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Recent Hong Kong cases have highlighted varying approaches regarding the impact of arbitration clauses on insolvency proceedings, in particular, on the Court’s discretion to make a winding-up order where a debt is disputed.

Recent judgments have varied between the so-called Traditional Approach which requires the company-debtor to show a genuine dispute on substantial grounds and the Lasmos Approach which requires the company only to commence arbitration in a timely manner.


Under the Traditional Approach, the courts have applied different tests depending on whether the winding-up petition was made on the grounds of insolvency or on just and equitable grounds.

If a creditor petitions to wind-up a company on the ground that the company-debtor has failed to satisfy a statutory demand, the Court should dismiss the winding-up petition if it is satisfied on evidence that the debt is genuinely disputed on substantial grounds (Hollmet AG v Meridian Success Metal Supplies Ltd [1997] 4 HKC 343). Usually it will not be sufficient for the company merely to deny or not admit the debt, or to show that there is an ongoing arbitration about the existence of the debt (Re Sky Datamann (Hong Kong) Limited, unrep., HCCW 487/2001).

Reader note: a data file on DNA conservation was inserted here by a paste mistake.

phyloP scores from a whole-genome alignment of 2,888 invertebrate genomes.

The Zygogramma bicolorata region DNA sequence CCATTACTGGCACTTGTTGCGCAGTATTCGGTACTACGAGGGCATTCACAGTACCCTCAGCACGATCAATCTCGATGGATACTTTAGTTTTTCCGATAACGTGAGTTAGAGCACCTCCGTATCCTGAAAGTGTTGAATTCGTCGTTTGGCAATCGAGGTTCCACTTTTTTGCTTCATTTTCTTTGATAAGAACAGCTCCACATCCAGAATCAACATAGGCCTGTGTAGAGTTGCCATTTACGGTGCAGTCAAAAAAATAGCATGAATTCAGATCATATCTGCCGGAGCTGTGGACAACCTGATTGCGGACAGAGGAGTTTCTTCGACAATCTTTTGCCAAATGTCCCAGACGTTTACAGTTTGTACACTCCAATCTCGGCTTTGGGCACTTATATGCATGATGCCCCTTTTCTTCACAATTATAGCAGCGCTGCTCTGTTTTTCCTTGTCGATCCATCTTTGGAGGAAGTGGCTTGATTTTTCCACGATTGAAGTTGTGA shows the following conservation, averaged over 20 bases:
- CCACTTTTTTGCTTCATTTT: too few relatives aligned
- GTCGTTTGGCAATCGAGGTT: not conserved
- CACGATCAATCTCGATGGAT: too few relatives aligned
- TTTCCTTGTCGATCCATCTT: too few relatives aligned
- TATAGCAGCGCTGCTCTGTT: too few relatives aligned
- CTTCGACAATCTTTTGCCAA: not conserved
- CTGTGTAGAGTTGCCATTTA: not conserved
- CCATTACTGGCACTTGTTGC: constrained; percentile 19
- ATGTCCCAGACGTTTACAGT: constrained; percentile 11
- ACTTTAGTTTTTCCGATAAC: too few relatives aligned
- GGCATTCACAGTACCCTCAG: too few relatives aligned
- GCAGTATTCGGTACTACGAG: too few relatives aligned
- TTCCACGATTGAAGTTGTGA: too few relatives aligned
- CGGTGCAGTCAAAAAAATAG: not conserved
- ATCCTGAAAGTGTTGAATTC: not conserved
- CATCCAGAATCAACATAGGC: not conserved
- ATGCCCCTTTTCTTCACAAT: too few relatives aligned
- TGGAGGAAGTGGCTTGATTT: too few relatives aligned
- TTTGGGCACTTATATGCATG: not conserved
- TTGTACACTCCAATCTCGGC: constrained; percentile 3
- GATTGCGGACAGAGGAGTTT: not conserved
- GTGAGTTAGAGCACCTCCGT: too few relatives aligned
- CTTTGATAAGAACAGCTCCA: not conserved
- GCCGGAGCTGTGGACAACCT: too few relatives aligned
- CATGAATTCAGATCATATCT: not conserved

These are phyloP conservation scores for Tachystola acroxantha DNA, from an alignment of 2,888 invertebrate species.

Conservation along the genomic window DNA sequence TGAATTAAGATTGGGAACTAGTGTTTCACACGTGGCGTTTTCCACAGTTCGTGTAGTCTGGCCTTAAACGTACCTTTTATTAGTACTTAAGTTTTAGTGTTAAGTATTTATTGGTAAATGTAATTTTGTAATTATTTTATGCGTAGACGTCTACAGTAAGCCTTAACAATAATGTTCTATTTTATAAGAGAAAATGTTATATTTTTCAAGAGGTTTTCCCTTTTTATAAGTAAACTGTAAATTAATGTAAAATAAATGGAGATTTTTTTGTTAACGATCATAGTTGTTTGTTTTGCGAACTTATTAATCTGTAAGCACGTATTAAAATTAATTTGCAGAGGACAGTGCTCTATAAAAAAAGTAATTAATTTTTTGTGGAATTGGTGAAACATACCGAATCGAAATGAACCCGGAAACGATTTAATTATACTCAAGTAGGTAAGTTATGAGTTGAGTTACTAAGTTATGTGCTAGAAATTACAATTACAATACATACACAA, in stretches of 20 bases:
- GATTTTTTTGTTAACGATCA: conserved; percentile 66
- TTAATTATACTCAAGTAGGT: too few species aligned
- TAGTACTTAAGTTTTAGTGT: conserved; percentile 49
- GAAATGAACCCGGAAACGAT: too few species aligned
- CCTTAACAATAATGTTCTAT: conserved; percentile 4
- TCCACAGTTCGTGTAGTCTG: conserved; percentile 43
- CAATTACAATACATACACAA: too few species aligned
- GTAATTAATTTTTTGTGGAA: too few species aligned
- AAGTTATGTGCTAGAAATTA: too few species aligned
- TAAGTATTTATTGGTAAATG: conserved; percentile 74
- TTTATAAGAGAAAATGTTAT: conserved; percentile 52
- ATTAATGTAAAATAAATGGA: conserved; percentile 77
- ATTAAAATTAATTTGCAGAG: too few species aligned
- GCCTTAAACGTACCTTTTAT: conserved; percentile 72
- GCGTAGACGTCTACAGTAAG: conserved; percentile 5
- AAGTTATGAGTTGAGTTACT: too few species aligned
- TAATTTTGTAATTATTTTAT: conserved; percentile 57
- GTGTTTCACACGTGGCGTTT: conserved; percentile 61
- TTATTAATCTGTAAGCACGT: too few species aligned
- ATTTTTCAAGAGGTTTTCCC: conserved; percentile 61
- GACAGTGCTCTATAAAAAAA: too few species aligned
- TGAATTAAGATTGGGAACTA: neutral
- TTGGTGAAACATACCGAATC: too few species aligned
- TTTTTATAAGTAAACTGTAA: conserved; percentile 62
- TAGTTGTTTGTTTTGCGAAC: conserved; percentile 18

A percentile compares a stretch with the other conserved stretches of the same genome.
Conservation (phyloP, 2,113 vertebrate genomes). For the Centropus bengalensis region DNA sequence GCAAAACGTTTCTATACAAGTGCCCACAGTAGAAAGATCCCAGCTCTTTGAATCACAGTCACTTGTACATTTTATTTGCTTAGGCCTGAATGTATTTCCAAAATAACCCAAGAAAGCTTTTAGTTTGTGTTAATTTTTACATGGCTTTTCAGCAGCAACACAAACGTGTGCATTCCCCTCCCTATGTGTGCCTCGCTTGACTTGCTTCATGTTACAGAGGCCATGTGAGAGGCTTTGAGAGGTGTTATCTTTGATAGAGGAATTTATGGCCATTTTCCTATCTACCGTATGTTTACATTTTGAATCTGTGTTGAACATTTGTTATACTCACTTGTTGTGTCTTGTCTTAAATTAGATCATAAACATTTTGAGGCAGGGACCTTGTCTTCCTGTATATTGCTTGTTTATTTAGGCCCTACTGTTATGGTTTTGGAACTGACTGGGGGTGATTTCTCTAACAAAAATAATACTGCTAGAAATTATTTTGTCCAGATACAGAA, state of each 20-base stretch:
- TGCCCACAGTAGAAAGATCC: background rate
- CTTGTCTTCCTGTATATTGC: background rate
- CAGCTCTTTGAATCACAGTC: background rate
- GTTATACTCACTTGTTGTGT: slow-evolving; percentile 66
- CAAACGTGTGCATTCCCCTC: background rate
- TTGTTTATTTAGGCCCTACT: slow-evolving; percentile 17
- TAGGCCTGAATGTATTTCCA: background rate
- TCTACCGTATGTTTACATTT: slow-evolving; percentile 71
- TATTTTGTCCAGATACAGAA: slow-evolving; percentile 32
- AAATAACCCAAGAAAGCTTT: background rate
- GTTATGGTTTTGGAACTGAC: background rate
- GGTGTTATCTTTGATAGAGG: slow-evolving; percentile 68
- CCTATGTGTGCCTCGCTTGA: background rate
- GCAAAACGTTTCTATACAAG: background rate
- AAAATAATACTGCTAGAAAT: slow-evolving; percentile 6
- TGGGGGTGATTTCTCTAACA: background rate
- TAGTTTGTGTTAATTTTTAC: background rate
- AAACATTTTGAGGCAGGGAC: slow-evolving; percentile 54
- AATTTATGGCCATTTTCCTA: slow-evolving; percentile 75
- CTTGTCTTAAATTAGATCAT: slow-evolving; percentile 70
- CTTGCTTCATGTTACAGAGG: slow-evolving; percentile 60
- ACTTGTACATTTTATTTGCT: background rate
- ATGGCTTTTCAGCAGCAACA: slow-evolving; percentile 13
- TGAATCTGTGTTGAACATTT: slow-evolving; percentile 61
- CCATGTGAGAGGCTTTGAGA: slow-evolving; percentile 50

In contrast, under a just and equitable winding-up petition, the test is whether the substance of the dispute between the shareholders is covered by the arbitration agreement (Re Quicksilver Glorious Sun JV Ltd [2014] 4 HKLRD 759).


A different approach was adopted in the case of Lasmos Limited v Southwest Pacific Bauxite (HK) Limited [2018] HKCFI 426. In this case, the debt arose from a management services agreement in respect of management services provided by the creditor to a joint venture between the company-debtor and the creditor. The agreement provided for arbitration by the HKIAC.

On 24 July 2017, the creditor issued a statutory remand for unpaid management fees and petitioned to wind-up the company on 27 October 2017.